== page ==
The development of Rye has been predominantly residential. There is some commercial development found along Route One, and there are small business and commercial districts dispersed throughout town and there is no traditional commercial village center. Rye’s land is gently sloping and ranges in elevation from sea level to approximately 150 feet in elevation at Breakfast Hill in the southwest corner of the town. The town is traversed from northeast to southwest by a low ridge, and five smaller ridges run from the diagonal ridge eastward to the ocean. In between the ridges are tidal and freshwater marshes, thus the roadway development in the town have followed the ridge lines.
The population of Rye is projected to increase to 5,640 by 2015. This is an increase of about 8% from the 2006 population estimate of 5,214 residents. Though future growth is projected at a similar rate, Rye’s proximity to the Portsmouth may put development pressure on the undeveloped land in town.
Approximately 19% of Rye’s land is in current use tax status. This includes 387 acres of forest and 309 acres farmland. However, this designation does not provide permanent protection and development incentives may decrease these numbers in the future.
As of 2006, the Rye Conservation Commission had met with 21 landowners to consider incorporating their land into the Open Space Plan. The committee has worked to place 70 acres of land in conservation through private conservation easements, and 65 acres through public conservation easements. In addition, the Town of Rye owns over 600 acres that have been purchased or otherwise acquired prior to the creation of the Open Space initiative.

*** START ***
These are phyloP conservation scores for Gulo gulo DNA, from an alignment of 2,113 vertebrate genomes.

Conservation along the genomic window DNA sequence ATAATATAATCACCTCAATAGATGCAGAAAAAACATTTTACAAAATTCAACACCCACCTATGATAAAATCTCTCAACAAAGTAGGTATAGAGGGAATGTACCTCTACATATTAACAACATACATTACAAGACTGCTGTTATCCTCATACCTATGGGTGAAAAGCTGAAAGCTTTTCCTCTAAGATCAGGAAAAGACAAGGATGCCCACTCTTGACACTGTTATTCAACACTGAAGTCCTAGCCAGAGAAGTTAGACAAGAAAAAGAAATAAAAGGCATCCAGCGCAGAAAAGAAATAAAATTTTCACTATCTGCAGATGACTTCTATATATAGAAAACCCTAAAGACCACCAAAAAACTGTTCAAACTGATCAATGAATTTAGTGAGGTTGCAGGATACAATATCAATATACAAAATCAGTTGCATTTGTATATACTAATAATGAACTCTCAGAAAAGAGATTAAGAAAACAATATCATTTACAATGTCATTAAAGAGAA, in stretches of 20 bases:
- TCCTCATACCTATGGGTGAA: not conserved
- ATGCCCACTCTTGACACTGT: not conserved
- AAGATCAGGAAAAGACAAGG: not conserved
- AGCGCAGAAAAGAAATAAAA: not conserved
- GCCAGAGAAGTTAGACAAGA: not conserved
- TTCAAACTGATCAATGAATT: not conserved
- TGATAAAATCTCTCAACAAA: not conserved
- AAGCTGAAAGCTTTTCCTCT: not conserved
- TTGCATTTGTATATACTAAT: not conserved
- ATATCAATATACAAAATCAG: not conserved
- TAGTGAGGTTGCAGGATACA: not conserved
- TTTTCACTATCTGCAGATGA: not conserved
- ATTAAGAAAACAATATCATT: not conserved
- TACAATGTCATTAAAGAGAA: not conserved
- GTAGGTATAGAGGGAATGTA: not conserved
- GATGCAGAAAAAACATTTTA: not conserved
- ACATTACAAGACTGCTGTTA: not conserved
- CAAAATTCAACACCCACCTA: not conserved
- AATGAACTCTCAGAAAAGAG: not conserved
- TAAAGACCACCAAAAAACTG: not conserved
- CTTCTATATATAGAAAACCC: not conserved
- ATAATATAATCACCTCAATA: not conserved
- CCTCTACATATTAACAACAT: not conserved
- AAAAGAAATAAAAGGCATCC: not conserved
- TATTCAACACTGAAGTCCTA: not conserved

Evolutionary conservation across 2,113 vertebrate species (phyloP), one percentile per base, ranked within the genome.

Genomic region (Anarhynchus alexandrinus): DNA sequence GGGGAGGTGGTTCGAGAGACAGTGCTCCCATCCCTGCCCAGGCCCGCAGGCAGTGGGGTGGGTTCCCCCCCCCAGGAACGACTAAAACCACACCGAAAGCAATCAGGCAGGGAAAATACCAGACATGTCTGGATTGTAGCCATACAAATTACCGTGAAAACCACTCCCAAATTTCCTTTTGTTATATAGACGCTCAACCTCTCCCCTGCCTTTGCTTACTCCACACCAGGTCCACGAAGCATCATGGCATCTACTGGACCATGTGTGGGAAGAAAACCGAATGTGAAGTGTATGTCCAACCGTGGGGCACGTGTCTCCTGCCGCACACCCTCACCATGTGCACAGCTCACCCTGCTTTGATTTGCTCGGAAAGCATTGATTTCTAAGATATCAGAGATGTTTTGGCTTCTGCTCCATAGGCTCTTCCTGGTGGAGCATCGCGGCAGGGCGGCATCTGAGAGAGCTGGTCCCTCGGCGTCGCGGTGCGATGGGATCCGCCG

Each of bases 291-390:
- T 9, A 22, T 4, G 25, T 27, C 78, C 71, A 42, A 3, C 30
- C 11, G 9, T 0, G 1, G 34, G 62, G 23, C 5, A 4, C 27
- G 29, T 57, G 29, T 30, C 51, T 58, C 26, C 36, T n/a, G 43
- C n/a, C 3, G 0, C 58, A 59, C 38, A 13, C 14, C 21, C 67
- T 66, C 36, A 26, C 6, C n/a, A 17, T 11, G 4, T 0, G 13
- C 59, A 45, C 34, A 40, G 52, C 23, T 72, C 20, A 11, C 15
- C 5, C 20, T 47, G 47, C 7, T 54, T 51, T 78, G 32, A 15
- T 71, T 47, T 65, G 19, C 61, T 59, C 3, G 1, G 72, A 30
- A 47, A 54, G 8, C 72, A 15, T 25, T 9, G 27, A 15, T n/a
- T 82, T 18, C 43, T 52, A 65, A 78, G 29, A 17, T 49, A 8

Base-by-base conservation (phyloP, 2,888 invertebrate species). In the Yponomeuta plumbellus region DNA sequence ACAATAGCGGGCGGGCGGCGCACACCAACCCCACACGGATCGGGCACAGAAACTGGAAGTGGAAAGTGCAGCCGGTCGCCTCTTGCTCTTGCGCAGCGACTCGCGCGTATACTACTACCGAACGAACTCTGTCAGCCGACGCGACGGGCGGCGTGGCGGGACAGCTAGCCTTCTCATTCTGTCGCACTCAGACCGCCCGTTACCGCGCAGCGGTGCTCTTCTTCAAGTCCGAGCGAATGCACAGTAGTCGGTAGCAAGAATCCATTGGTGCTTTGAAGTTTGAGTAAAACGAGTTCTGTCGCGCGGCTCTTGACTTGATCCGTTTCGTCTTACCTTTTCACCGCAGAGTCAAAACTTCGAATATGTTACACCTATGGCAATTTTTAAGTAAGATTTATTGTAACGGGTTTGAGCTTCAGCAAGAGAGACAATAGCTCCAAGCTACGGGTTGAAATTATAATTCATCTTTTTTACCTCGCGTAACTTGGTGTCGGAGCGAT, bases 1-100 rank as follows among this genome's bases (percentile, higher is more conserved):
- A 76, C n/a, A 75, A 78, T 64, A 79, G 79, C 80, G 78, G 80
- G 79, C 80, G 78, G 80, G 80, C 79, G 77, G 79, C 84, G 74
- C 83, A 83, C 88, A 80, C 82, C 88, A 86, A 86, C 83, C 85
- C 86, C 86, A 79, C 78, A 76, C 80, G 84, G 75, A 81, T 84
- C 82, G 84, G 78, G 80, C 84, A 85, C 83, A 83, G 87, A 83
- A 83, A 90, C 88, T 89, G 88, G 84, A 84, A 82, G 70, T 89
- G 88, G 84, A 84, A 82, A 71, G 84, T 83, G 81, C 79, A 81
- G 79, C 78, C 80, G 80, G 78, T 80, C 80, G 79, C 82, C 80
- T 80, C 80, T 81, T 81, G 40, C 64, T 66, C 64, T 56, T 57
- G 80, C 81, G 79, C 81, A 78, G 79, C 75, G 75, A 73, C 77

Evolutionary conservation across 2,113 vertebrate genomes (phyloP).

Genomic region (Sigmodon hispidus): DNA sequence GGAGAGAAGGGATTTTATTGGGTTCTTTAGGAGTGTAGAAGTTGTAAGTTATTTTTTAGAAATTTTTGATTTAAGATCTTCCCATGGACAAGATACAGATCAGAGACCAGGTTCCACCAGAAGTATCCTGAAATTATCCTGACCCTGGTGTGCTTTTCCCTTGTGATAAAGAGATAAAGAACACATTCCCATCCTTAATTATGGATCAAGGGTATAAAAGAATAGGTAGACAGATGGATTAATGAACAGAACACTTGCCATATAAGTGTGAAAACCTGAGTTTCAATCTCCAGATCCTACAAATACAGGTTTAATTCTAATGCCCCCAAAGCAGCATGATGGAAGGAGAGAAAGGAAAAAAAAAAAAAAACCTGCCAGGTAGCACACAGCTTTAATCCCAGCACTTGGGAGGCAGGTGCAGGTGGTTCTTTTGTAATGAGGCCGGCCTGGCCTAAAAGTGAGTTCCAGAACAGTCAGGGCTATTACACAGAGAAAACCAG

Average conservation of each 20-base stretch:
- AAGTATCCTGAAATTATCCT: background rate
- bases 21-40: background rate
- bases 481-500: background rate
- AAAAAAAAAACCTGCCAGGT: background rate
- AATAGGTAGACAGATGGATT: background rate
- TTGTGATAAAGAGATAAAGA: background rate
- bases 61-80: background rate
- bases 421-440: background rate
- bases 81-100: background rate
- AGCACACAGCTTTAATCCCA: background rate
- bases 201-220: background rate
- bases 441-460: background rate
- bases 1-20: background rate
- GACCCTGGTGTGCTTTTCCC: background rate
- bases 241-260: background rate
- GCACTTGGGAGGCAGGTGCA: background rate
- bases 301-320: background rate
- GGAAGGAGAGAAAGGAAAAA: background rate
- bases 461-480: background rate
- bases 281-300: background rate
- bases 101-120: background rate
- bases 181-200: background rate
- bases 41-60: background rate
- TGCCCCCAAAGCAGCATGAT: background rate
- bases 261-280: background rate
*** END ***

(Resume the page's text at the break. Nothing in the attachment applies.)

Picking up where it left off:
Rye is fortunate to have three state parks within its borders. The largest is Odiorne Point State Park, which stretches across 330 acres of coastal land and water along Route 1A. The Park includes walking trails, boat launch areas, picnic areas, and the Seacoast Science Center.
The Town of Rye has numerous forested areas on both private and public property, including a town forest with trails as well as several wooded areas on conservation lands. Many of Rye’s natural resources such as beaches and woodlands provide recreational opportunities. The town forest and other conservation lands, along with a $5 million bond in 2003, has allowed the Town to add many acres to its conservation holdings. Some of these lands constitute open space for individual leisure. Trails are used for walks and skiing.
to learn more see
The Rye Master Plan